Setting up the circle of support has been life changing for Jennie and for me. I have been able to share the responsibilities associated with caring for Jennie, and it’s meant that we’ve been able to hold person-centred reviews for her. These have brought together Jennie and all of the experts supporting her in one room, allowing us to look at Jennie’s life holistically and put action plans in place.

To make sure Jennie could, and would, get involved from her very first person-centred review, we told her it was a celebration of her life so far, and we created invitations to send to everyone who we wanted to be involved. On the day, we kept her interested by indulging her with some of her favourite things, including snacks and treats, arts and crafts and DVDs.

By holding one school-led and one additional review each year, we’ve been able to get feedback on her progress every six months. The regularity and quality of this feedback has helped all of those involved in Jennie’s life to work together in different ways over the years to get the best outcomes for Jennie.

Transitions

As Jennie neared the end of her education we created a PATH (planning alternative tomorrows with hope) for her, using a person-centred plan that focused on what her future could look like and how to get her there.

We continued to hold regular circle of support meetings, and changed the focus of these slightly to move ahead with planning Jennie’s personal budget, working out how it could be used and allocated to find her the right place to live and get the support she requires to live the life she wants.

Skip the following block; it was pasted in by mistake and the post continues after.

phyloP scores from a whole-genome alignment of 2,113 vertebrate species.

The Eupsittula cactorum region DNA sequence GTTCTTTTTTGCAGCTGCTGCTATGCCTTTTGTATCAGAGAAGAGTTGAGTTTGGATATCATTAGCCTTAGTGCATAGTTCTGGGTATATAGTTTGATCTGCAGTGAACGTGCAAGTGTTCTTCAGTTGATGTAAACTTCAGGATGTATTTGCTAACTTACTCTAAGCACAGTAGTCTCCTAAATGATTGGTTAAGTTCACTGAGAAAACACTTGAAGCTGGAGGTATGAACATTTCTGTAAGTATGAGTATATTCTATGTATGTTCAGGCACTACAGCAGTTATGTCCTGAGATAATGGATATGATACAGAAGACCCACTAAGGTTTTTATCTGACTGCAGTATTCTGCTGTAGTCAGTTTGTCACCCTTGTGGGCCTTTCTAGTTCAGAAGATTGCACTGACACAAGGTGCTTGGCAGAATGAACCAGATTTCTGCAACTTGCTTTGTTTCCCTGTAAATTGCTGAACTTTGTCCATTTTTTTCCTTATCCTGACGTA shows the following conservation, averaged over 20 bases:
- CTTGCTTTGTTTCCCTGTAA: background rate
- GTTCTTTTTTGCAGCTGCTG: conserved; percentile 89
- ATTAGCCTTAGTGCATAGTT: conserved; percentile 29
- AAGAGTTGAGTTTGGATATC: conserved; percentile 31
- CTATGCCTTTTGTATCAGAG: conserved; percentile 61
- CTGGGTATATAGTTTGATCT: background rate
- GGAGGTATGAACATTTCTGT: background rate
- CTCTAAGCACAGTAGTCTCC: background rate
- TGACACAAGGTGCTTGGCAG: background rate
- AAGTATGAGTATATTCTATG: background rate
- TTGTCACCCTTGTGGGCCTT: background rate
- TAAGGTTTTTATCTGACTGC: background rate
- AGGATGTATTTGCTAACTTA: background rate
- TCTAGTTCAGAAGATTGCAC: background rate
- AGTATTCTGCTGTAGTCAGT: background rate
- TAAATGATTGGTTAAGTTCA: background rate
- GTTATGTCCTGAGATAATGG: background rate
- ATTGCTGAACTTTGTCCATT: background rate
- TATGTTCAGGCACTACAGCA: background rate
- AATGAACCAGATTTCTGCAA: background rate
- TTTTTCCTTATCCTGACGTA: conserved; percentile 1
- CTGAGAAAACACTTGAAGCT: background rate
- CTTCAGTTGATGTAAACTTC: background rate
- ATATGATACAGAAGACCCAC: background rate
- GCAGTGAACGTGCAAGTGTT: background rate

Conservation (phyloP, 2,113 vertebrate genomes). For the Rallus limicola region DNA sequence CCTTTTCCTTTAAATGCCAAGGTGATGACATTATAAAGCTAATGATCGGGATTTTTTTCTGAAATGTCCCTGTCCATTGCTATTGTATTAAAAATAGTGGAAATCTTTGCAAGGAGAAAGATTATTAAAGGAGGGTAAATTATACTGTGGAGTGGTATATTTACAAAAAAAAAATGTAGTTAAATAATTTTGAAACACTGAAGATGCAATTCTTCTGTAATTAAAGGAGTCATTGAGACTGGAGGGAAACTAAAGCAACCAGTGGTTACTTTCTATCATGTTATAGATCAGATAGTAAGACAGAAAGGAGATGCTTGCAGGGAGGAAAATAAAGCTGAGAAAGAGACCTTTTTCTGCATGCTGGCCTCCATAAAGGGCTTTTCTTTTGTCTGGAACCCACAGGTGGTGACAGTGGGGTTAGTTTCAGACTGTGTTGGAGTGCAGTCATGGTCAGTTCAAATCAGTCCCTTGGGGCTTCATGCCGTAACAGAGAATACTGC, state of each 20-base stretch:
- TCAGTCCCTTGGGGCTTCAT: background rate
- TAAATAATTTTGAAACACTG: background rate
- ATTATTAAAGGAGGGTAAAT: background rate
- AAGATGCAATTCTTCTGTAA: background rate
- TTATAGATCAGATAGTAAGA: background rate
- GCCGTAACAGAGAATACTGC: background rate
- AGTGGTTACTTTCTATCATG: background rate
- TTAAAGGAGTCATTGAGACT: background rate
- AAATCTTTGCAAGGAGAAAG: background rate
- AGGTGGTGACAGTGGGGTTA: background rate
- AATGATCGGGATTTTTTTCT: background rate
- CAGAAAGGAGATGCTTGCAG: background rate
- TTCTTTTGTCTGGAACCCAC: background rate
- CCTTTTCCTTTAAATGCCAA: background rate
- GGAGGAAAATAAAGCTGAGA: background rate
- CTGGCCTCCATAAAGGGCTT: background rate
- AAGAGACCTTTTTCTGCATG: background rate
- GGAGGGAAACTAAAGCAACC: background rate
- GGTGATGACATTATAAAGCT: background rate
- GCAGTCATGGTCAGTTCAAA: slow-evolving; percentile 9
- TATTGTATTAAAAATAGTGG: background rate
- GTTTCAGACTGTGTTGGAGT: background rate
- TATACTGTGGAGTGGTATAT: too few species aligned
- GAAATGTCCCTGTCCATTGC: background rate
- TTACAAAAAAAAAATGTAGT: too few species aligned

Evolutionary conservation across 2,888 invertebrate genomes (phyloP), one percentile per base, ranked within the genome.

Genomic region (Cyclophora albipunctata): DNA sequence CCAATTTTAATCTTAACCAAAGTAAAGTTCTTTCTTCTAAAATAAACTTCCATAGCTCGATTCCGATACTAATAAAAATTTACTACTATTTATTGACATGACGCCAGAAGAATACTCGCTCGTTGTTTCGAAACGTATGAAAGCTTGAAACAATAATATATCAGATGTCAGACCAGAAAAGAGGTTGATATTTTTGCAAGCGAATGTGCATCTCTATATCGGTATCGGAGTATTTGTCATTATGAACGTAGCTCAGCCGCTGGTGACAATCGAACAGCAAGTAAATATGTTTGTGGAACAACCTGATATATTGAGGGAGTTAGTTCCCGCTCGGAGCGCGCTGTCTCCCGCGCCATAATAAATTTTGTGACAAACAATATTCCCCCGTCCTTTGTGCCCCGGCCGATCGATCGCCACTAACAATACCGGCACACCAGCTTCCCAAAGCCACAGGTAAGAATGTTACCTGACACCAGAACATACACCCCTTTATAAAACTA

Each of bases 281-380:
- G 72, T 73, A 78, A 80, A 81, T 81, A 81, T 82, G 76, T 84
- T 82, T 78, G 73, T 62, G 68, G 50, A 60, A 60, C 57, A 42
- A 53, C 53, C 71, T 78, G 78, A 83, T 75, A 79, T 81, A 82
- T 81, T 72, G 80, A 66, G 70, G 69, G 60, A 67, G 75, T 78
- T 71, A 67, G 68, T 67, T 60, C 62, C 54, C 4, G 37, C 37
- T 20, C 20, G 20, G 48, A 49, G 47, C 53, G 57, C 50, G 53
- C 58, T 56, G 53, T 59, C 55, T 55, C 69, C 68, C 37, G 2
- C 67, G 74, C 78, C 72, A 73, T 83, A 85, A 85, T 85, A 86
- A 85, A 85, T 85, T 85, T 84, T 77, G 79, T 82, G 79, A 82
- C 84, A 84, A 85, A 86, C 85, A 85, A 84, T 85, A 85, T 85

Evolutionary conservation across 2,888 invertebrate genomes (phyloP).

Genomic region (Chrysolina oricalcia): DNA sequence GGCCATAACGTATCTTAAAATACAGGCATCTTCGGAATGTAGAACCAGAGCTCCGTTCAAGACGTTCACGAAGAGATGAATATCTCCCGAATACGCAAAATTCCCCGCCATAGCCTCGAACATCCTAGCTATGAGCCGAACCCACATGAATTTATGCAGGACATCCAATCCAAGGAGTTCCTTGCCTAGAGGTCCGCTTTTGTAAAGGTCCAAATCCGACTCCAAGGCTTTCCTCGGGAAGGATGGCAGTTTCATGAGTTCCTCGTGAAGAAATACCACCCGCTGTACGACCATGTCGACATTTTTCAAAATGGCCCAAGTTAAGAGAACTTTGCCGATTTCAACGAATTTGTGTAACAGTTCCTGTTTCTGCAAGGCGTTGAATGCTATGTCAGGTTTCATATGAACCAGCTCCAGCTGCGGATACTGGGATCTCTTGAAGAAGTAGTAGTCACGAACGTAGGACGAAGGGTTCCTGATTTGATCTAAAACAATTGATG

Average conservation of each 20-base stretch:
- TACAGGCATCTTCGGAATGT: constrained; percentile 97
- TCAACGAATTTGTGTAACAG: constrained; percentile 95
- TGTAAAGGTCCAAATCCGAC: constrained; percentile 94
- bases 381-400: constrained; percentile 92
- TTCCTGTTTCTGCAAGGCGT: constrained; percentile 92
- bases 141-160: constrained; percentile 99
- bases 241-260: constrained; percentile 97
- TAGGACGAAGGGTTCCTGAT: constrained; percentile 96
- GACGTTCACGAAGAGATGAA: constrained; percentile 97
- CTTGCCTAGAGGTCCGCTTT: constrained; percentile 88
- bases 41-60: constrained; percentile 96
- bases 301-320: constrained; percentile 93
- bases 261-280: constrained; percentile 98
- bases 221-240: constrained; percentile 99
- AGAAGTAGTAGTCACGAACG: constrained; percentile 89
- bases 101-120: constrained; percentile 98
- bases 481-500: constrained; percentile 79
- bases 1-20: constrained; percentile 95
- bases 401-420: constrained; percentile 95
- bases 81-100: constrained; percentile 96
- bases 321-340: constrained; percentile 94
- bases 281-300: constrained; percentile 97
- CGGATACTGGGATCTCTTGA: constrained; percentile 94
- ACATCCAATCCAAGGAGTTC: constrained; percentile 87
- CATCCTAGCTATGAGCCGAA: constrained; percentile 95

We decided that she would be best suited to having her own flat, and we put together a housing specification including essential and desirable elements that should be considered when searching for her perfect property.

We also put together Jennie’s perfect week using a community map to show places she already liked to go and where we thought she may like to go in the future. This also fed into the housing specification.

Selecting Jennie’s team

To make sure that Jennie would continue to be well supported, we invested time in selecting the best team for her. Using a carefully selected service provider, we put out an advert introducing Jennie and outlining the level of support she would need, as well as the skills and personality traits that would make applicants the perfect match.